LOS ANGELES (AP) -- Tens of thousands of airline passengers waited hours for delayed or grounded flights headed into or out of the Southwest because of failures of the radar system that guides aircraft through the region.
A backup system took over immediately, and about 100 aircraft in flight at the time of Thursday's emergency were not endangered, said Federal Aviation Administration spokesman Jerry Snyder.
But by the time the FAA restored the system more than four hours later, airports nationwide were gridlocked with aircraft lined up on the ground, canceled flights and passengers stranded or delayed.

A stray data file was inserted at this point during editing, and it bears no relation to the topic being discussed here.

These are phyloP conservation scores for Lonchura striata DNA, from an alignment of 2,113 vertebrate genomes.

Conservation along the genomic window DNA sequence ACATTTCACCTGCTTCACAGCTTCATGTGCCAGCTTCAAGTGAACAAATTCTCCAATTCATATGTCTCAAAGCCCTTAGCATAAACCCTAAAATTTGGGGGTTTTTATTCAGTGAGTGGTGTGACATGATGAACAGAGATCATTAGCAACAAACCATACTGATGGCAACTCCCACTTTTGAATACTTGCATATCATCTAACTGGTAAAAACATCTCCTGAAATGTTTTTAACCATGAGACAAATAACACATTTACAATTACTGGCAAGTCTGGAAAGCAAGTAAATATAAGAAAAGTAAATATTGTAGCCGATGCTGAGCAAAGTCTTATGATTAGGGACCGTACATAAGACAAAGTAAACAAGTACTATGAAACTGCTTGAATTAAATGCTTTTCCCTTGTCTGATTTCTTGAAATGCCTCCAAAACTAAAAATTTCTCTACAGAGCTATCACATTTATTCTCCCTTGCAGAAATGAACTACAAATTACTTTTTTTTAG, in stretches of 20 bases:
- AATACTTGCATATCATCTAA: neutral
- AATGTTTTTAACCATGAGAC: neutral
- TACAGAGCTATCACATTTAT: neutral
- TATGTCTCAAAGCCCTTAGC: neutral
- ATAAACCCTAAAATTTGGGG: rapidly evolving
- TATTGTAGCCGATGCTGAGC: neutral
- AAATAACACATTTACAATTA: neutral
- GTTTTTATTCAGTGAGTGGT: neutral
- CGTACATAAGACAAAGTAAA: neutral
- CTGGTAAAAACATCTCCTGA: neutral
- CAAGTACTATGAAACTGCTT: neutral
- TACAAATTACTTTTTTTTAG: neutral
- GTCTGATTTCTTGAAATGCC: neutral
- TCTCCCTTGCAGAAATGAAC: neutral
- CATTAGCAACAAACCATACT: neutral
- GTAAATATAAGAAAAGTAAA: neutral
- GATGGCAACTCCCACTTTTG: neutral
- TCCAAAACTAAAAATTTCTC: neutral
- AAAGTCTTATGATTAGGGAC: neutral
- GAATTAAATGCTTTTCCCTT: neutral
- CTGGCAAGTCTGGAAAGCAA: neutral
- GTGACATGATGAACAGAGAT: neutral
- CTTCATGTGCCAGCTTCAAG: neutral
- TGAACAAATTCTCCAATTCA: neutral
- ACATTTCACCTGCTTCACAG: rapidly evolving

The failures at the FAA's Los Angeles Center followed a software upgrade Wednesday night. The radar facility, 60 miles north of downtown in the Mojave Desert, covers a 100,000-square-mile section of the Southwest, including most of California, parts of Nevada and Utah, and 250 miles out to sea.
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